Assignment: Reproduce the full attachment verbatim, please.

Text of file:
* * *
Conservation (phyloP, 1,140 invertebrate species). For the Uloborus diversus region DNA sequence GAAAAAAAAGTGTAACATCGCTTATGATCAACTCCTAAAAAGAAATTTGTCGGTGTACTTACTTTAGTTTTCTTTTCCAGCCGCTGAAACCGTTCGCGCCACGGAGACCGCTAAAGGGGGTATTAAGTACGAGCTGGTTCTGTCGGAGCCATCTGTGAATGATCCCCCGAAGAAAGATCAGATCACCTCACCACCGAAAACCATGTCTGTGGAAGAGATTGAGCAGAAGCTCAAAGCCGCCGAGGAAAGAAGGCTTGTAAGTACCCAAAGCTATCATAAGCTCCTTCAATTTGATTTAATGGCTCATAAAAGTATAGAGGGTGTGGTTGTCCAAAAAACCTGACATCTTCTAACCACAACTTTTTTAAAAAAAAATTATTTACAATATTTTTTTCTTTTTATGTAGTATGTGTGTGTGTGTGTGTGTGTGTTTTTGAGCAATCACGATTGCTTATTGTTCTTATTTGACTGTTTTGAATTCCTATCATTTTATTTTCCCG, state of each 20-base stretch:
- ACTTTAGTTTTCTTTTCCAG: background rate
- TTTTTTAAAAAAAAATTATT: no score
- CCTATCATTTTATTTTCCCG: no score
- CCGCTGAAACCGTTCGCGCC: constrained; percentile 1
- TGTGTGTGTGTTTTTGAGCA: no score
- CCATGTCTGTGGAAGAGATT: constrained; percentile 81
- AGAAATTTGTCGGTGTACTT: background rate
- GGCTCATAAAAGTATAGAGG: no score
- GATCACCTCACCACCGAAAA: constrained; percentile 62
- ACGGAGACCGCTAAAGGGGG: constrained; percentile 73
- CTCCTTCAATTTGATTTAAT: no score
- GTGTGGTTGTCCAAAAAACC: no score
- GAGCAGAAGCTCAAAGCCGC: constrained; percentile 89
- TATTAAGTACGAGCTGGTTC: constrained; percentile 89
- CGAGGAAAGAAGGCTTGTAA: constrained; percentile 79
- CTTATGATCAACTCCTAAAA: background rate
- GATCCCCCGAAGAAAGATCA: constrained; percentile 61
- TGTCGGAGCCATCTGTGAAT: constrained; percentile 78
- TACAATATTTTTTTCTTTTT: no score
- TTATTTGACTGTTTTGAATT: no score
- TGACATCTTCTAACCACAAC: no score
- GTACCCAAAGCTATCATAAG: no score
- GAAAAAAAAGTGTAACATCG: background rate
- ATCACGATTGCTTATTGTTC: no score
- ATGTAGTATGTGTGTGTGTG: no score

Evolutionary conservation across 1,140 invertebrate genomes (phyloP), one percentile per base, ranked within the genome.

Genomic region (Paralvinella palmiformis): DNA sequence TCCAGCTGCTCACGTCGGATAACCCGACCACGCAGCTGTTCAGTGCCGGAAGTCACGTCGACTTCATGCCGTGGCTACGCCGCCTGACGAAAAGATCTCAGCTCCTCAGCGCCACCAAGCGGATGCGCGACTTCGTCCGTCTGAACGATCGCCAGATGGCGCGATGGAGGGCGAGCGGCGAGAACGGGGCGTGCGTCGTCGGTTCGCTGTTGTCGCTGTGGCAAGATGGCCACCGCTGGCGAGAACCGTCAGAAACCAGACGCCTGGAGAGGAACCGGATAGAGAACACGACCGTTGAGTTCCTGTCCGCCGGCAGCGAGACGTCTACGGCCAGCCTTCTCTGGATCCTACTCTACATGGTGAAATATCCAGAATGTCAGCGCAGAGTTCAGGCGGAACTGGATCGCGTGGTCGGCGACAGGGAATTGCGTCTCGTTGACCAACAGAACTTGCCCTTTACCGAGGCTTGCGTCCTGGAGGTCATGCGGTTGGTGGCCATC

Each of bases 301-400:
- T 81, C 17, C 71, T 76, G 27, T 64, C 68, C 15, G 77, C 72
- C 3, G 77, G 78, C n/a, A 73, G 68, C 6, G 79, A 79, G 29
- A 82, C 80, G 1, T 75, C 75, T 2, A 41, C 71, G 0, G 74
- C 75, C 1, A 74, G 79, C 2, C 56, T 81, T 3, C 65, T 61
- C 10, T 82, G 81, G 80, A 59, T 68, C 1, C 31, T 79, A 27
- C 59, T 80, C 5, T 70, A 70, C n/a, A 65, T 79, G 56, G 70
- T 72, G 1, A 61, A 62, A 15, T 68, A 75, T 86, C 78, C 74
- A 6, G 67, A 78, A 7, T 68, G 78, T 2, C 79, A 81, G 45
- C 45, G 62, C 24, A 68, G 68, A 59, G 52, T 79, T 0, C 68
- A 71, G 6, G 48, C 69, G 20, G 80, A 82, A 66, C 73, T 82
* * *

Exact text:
Conservation (phyloP, 1,140 invertebrate species). For the Uloborus diversus region DNA sequence GAAAAAAAAGTGTAACATCGCTTATGATCAACTCCTAAAAAGAAATTTGTCGGTGTACTTACTTTAGTTTTCTTTTCCAGCCGCTGAAACCGTTCGCGCCACGGAGACCGCTAAAGGGGGTATTAAGTACGAGCTGGTTCTGTCGGAGCCATCTGTGAATGATCCCCCGAAGAAAGATCAGATCACCTCACCACCGAAAACCATGTCTGTGGAAGAGATTGAGCAGAAGCTCAAAGCCGCCGAGGAAAGAAGGCTTGTAAGTACCCAAAGCTATCATAAGCTCCTTCAATTTGATTTAATGGCTCATAAAAGTATAGAGGGTGTGGTTGTCCAAAAAACCTGACATCTTCTAACCACAACTTTTTTAAAAAAAAATTATTTACAATATTTTTTTCTTTTTATGTAGTATGTGTGTGTGTGTGTGTGTGTGTTTTTGAGCAATCACGATTGCTTATTGTTCTTATTTGACTGTTTTGAATTCCTATCATTTTATTTTCCCG, state of each 20-base stretch:
- ACTTTAGTTTTCTTTTCCAG: background rate
- TTTTTTAAAAAAAAATTATT: no score
- CCTATCATTTTATTTTCCCG: no score
- CCGCTGAAACCGTTCGCGCC: constrained; percentile 1
- TGTGTGTGTGTTTTTGAGCA: no score
- CCATGTCTGTGGAAGAGATT: constrained; percentile 81
- AGAAATTTGTCGGTGTACTT: background rate
- GGCTCATAAAAGTATAGAGG: no score
- GATCACCTCACCACCGAAAA: constrained; percentile 62
- ACGGAGACCGCTAAAGGGGG: constrained; percentile 73
- CTCCTTCAATTTGATTTAAT: no score
- GTGTGGTTGTCCAAAAAACC: no score
- GAGCAGAAGCTCAAAGCCGC: constrained; percentile 89
- TATTAAGTACGAGCTGGTTC: constrained; percentile 89
- CGAGGAAAGAAGGCTTGTAA: constrained; percentile 79
- CTTATGATCAACTCCTAAAA: background rate
- GATCCCCCGAAGAAAGATCA: constrained; percentile 61
- TGTCGGAGCCATCTGTGAAT: constrained; percentile 78
- TACAATATTTTTTTCTTTTT: no score
- TTATTTGACTGTTTTGAATT: no score
- TGACATCTTCTAACCACAAC: no score
- GTACCCAAAGCTATCATAAG: no score
- GAAAAAAAAGTGTAACATCG: background rate
- ATCACGATTGCTTATTGTTC: no score
- ATGTAGTATGTGTGTGTGTG: no score

Evolutionary conservation across 1,140 invertebrate genomes (phyloP), one percentile per base, ranked within the genome.

Genomic region (Paralvinella palmiformis): DNA sequence TCCAGCTGCTCACGTCGGATAACCCGACCACGCAGCTGTTCAGTGCCGGAAGTCACGTCGACTTCATGCCGTGGCTACGCCGCCTGACGAAAAGATCTCAGCTCCTCAGCGCCACCAAGCGGATGCGCGACTTCGTCCGTCTGAACGATCGCCAGATGGCGCGATGGAGGGCGAGCGGCGAGAACGGGGCGTGCGTCGTCGGTTCGCTGTTGTCGCTGTGGCAAGATGGCCACCGCTGGCGAGAACCGTCAGAAACCAGACGCCTGGAGAGGAACCGGATAGAGAACACGACCGTTGAGTTCCTGTCCGCCGGCAGCGAGACGTCTACGGCCAGCCTTCTCTGGATCCTACTCTACATGGTGAAATATCCAGAATGTCAGCGCAGAGTTCAGGCGGAACTGGATCGCGTGGTCGGCGACAGGGAATTGCGTCTCGTTGACCAACAGAACTTGCCCTTTACCGAGGCTTGCGTCCTGGAGGTCATGCGGTTGGTGGCCATC

Each of bases 301-400:
- T 81, C 17, C 71, T 76, G 27, T 64, C 68, C 15, G 77, C 72
- C 3, G 77, G 78, C n/a, A 73, G 68, C 6, G 79, A 79, G 29
- A 82, C 80, G 1, T 75, C 75, T 2, A 41, C 71, G 0, G 74
- C 75, C 1, A 74, G 79, C 2, C 56, T 81, T 3, C 65, T 61
- C 10, T 82, G 81, G 80, A 59, T 68, C 1, C 31, T 79, A 27
- C 59, T 80, C 5, T 70, A 70, C n/a, A 65, T 79, G 56, G 70
- T 72, G 1, A 61, A 62, A 15, T 68, A 75, T 86, C 78, C 74
- A 6, G 67, A 78, A 7, T 68, G 78, T 2, C 79, A 81, G 45
- C 45, G 62, C 24, A 68, G 68, A 59, G 52, T 79, T 0, C 68
- A 71, G 6, G 48, C 69, G 20, G 80, A 82, A 66, C 73, T 82